In a world in which people relentlessly consume and use each other, Chang posits that love means the unabashed acceptance of another person exactly as they are. It doesn't have to last forever to be worth it, and in the ultimate scene as Weilong thoughts drift to the terror of her unknown future, she forces herself to only see the here and now. Sometimes the choices we make are as simple as the desire to hold on to the inexplicable truth of love, real love, even when it's as ephemeral as the dull orange ember tip of a stick of burning incense about to go out. And maybe that's enough.

Maybe that's all that matters.

xoxo, vivian

Monday, June 19, 2017

I'm someone you maybe might love

"Thought you said you would always be in love / but you're not in love no more" Lorde sings in "Green Light," the first track of her second album Melodrama released last Friday. "it's the first chapter of a story i'm gonna tell you, the story of the last 2 wild, fluorescent years of my life. this is where we begin" she tweeted the night before her first single from the album was released. For a song about trying to get over an ex-lover "Green Light" is surprisingly buoyant, its major key and building crescendos balancing out the pointed anger and betrayal felt over the all small things we fixate on after the end.

The rest of the album is filled with moments of lucidity cutting through lush instrumentals and breathy background vocals. Lorde is hyperaware of how melodramatic her narrative construction is, but that's what makes this album so powerful. What I love about Melodrama is that it's complicated but it's also not: it's about the stories we tell ourselves and other people, memories bubbling to your lips and spilling over, spilling out with laughs and tears on the dance floor of a house party you'll never quite forget.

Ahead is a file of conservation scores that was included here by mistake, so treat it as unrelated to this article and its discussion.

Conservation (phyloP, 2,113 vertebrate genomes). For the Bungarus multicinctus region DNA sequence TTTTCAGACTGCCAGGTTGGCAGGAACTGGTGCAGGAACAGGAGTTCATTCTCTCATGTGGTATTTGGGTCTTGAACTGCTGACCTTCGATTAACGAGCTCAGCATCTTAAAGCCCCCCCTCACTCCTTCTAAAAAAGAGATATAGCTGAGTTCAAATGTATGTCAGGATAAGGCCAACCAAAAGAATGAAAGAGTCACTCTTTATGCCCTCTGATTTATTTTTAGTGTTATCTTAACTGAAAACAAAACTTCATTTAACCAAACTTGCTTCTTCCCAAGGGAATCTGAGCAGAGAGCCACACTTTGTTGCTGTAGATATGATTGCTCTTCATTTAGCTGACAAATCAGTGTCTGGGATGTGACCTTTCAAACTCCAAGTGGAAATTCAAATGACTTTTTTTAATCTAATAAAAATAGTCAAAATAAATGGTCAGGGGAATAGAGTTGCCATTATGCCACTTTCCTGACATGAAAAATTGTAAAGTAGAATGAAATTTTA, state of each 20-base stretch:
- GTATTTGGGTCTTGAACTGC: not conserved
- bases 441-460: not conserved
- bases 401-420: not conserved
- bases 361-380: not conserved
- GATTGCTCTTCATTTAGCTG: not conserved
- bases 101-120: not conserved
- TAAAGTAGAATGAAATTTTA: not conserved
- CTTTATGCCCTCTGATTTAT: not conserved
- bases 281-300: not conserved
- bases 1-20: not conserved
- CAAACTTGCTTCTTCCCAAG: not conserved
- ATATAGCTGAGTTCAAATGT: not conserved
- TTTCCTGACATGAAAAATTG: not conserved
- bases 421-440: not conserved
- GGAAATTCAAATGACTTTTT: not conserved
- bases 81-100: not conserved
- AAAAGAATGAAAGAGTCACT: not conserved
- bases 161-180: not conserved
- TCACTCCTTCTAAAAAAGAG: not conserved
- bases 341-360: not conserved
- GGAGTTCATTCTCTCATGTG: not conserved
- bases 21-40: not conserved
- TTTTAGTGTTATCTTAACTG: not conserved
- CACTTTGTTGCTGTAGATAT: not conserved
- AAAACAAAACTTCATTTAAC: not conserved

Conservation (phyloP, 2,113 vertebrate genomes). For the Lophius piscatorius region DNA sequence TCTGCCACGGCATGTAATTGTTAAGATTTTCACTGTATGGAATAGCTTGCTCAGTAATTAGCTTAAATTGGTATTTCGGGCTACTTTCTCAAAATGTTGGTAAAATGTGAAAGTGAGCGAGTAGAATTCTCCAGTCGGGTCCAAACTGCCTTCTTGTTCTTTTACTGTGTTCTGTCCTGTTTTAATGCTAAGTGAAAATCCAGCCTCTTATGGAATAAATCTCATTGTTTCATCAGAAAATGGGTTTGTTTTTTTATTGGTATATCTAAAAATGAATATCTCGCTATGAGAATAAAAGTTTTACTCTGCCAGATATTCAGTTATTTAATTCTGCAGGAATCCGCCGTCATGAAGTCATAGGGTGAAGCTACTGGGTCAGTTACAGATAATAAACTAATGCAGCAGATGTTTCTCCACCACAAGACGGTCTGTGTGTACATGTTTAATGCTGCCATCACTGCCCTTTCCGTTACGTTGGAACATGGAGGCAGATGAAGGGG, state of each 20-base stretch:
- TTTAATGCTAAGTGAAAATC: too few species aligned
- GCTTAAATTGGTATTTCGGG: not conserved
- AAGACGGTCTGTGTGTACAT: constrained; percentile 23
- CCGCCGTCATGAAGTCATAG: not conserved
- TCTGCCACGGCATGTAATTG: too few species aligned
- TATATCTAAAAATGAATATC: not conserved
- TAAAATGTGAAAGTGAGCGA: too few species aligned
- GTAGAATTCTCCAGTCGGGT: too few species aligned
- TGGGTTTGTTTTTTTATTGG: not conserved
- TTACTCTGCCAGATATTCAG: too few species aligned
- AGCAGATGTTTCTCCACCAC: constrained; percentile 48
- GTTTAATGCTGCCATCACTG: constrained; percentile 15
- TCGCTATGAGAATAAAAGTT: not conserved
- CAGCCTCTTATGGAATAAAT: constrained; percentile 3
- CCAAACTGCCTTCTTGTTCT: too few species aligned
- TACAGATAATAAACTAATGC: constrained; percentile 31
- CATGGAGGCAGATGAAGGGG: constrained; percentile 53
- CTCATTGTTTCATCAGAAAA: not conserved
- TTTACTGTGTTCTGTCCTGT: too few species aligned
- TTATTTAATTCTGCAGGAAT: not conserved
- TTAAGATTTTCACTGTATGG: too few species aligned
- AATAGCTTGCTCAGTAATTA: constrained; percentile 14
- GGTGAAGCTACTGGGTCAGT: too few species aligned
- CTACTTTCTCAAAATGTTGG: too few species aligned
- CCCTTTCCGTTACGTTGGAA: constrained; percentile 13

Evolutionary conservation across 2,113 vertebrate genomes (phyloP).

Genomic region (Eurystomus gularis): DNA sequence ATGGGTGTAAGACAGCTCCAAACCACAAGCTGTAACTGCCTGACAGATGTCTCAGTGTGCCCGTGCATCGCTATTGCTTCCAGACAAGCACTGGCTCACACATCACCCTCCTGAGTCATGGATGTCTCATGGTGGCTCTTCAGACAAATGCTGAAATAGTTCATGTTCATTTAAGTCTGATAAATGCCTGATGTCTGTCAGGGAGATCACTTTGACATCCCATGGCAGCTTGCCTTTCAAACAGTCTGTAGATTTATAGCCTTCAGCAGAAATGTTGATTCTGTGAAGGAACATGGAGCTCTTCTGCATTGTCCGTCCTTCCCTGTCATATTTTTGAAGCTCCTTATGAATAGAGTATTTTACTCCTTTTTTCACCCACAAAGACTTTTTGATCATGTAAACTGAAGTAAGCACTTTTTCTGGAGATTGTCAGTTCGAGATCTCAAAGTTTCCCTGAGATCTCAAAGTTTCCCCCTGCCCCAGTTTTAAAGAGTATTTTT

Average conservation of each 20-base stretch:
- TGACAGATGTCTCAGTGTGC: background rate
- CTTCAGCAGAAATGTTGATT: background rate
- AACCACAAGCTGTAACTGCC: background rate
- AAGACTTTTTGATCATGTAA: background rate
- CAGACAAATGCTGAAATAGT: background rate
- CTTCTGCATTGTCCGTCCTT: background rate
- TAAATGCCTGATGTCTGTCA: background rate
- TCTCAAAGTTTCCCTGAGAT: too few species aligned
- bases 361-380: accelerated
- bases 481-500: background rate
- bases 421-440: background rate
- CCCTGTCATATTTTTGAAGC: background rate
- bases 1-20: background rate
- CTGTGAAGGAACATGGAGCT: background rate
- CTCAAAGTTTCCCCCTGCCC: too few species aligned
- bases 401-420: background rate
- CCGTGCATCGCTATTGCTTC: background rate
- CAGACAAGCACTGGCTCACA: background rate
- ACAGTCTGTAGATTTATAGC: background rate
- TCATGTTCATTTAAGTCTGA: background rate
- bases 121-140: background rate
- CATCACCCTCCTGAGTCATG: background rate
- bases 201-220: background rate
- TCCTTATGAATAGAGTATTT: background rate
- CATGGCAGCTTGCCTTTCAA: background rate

"it's very different from her first album. more intense and raw, less ethereal" I messaged a friend when I found out the first new Lorde song in three years just dropped. The music video to "Green Light" is overlaid with green cross-processing, muting the reds, magentas, blues, and greens from appearing too bold against the sparkling city lights backdrop. I wasn't sure if I liked this song the first few times I listened to it: it sounded too happy to be properly angry, and I'm a sucker for quiet tragedy. It took me until I started listening to the full album on Saturday to fully appreciate its brightness. The line I whisper things / the city sings them back to you makes me feel a little less lonely, because even if I don't have you to listen to me anymore I feel like I can trust that the echoes of my words will reverberate back me somehow.

I'm acting like I don't see / every ribbon you used to tie yourself to me because it's easier to play pretend, isn't it?

So let's let things come out of the woodwork  
I give you my best side, tell you all my best lies 
See me rolling, showing someone else love  
Hands under your t-shirt 
Know I think you're awesome, right? 

"Homemade Dynamite" is that moment your eyes meet across a crowded room, a sudden and unexpected spark of recognition. That's all it takes for you to decide you've found your reason to stay. You smile for him—a smirk, really—because you like the way you look through his eyes. "Come with me" he says, or maybe he doesn't even have to say it before you find yourself getting up and following him into another room.

It feels important.

It feels wrong too.

You didn't realize how much you wanted to know what destruction tastes like until now. (It tastes like the whiskey shots you weren't going to take because you took cold meds earlier that night but are knocking back now anyway, in case you were wondering.) You light the fuse.

Blowing shit up with homemade d-d-d-dynamite.